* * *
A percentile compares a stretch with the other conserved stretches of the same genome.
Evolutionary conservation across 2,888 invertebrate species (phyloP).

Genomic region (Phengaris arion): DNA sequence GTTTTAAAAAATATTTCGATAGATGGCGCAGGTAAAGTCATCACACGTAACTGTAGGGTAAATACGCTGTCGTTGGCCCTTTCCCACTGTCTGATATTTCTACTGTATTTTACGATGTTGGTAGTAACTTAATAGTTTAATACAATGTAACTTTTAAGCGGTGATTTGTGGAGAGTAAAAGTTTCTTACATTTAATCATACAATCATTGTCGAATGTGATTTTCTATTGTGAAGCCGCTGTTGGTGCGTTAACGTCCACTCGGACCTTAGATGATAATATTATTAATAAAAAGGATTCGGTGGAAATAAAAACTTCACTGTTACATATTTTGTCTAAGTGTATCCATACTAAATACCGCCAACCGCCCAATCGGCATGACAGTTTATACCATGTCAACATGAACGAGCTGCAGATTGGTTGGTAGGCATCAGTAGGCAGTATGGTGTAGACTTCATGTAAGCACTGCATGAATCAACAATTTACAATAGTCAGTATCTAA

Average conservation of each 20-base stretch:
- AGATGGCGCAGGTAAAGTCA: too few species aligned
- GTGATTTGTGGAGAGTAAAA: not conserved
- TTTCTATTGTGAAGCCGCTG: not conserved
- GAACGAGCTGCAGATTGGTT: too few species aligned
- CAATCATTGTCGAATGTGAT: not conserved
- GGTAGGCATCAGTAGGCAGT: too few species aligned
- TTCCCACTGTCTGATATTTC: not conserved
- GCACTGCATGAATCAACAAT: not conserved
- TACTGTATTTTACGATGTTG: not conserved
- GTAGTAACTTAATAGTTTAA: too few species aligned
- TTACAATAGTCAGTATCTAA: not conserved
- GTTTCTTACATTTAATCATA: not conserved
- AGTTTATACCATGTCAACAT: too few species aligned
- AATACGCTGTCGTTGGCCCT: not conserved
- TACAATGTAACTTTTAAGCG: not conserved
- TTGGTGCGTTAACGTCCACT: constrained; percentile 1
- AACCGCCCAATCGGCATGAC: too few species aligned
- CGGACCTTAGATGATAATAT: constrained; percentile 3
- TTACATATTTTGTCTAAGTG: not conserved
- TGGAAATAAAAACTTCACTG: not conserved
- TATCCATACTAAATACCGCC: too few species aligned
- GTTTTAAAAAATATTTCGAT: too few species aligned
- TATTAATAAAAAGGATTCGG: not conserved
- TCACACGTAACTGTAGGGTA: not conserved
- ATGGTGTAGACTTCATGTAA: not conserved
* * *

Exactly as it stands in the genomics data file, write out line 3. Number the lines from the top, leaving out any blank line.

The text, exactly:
Genomic region (Phengaris arion): DNA sequence GTTTTAAAAAATATTTCGATAGATGGCGCAGGTAAAGTCATCACACGTAACTGTAGGGTAAATACGCTGTCGTTGGCCCTTTCCCACTGTCTGATATTTCTACTGTATTTTACGATGTTGGTAGTAACTTAATAGTTTAATACAATGTAACTTTTAAGCGGTGATTTGTGGAGAGTAAAAGTTTCTTACATTTAATCATACAATCATTGTCGAATGTGATTTTCTATTGTGAAGCCGCTGTTGGTGCGTTAACGTCCACTCGGACCTTAGATGATAATATTATTAATAAAAAGGATTCGGTGGAAATAAAAACTTCACTGTTACATATTTTGTCTAAGTGTATCCATACTAAATACCGCCAACCGCCCAATCGGCATGACAGTTTATACCATGTCAACATGAACGAGCTGCAGATTGGTTGGTAGGCATCAGTAGGCAGTATGGTGTAGACTTCATGTAAGCACTGCATGAATCAACAATTTACAATAGTCAGTATCTAA